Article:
Enjoy a 15% discount on all purchases until the 31st of March 2023 using the promo code EOFWEB22 at check out!

Economy Our insights on the global economy, business environment and the world’s major cities inform business strategy and pinpoint opportunities and risks.

Australasia and the Trans-Pacific Partnership

Euromonitor International Profile Picture
Euromonitor International Bio

After more than nine years, the Trans-Pacific Partnership (TPP) was signed in Atlanta, USA on 5th October 2015. Announced in Australasia during the early hours of Tuesday 6th October, the multilateral trade deal was signed by 12 Pacific-rim countries, including Australia, New Zealand, USA, Japan, Brunei, Canada, Chile, Malaysia, Mexico, Peru, Singapore and Vietnam.

The Trans-Pacific Partnership (TPP) creates the world’s largest free trade area, involving countries that account for 36.1% of the world’s GDP in 2014. Also, while bilateral trade agreements have monopolised the world stage of late, this is one of the first multilateral trade deals in decades. From an Australasian perspective, the TPP involves major Pacific trade partners for both Australia and New Zealand. In fact, for New Zealand alone, exports to TPP countries accounted for 39% of all exports in 2014. Similarly, exports to TPP partners accounted for 32% of all exports from Australia in 2014. Probably the most attractive feature, the TPP grants Australia and New Zealand preferential access to the US economy – a dream that successive Australasian governments have long chased. For New Zealand, this is in addition to preferential access to the economies of Canada and Japan.

The TPP includes several policies that seek to liberalise trade between its signatories, including reducing tariffs. Nonetheless, the agreement also addresses non-tariff barriers that will result in promoting investment and the trade in services between the 12 countries. However, the multilateral trade agreement may not be solely economic in nature and may also possess political objectives. When announcing the signing of the TPP, US President Barack Obama stated that “when more than 95 percent of our potential customers live outside our borders, we can’t let countries like China write the rules of the global economy. We should write those rules, opening new markets to American products.” Indeed, some commentators have contended that the US aims to use the TPP to offset China’s rising global economic and diplomatic influence, a major facet of the Obama administration’s pivot to Asia strategy.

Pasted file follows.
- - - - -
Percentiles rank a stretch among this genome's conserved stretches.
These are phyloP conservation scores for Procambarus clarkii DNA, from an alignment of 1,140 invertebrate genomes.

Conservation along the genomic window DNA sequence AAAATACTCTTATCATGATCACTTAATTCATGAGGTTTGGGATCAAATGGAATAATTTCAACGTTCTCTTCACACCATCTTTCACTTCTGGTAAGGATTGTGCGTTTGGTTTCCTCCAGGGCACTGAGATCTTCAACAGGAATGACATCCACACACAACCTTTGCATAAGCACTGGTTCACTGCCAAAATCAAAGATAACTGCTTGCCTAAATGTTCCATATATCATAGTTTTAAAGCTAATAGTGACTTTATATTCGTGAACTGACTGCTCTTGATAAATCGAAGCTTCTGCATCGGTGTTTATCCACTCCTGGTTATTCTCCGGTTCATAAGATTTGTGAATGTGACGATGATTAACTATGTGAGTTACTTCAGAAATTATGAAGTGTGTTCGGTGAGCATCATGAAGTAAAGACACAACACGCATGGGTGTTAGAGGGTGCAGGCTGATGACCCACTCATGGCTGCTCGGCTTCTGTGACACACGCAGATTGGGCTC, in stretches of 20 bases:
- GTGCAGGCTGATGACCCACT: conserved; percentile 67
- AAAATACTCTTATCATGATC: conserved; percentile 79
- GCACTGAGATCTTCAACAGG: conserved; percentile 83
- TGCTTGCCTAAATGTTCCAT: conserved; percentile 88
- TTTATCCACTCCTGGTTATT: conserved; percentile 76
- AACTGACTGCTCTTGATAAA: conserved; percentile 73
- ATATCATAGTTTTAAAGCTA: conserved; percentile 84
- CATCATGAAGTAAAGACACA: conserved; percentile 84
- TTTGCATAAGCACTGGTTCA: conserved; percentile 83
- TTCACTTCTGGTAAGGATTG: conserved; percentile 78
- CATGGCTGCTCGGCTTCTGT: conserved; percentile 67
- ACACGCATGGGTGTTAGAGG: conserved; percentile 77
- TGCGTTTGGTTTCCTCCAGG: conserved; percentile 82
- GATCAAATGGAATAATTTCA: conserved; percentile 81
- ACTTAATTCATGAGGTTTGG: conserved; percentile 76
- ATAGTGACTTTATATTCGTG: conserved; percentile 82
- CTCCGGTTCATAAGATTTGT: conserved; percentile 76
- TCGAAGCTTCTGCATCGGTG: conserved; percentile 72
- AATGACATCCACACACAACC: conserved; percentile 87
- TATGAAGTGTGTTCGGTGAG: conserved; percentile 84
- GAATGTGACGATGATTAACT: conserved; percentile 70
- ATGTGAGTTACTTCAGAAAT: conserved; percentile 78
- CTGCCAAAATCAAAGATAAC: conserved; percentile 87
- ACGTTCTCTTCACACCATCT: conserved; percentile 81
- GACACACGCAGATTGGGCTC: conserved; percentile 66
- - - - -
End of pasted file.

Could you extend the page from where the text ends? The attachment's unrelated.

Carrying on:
To learn more, download Euromonitor international’s white paper: “An Introduction to Regional FTAs in Australasian Markets: Business Perspectives from India and China”.

Interested in more insights? Subscribe to our content

Explore More

Shop Our Reports

Occasion Innovation in Snacks: Routine Concepts

As consumers consider and preplan their snack purchases more in lieu of economic challenges, anchoring innovations around consumer routines and need states has…

View Report

Global Industrial Trends

This report provides a global overview of industrial trends from 2022 through to 2027 for the key manufacturing and service sector industries. Insights analyse…

View Report

Global Inflation Tracker: Q1 2023

This report examines inflation levels and drivers globally and in key countries. In 2023, global inflation is expected to ease from its peak in 2022, but…

View Report
Passport Our premier global market research database with detailed data and analysis on industries, companies, economies and consumers. Track existing and future opportunities to support critical decision-making across all functions within your organisation Learn More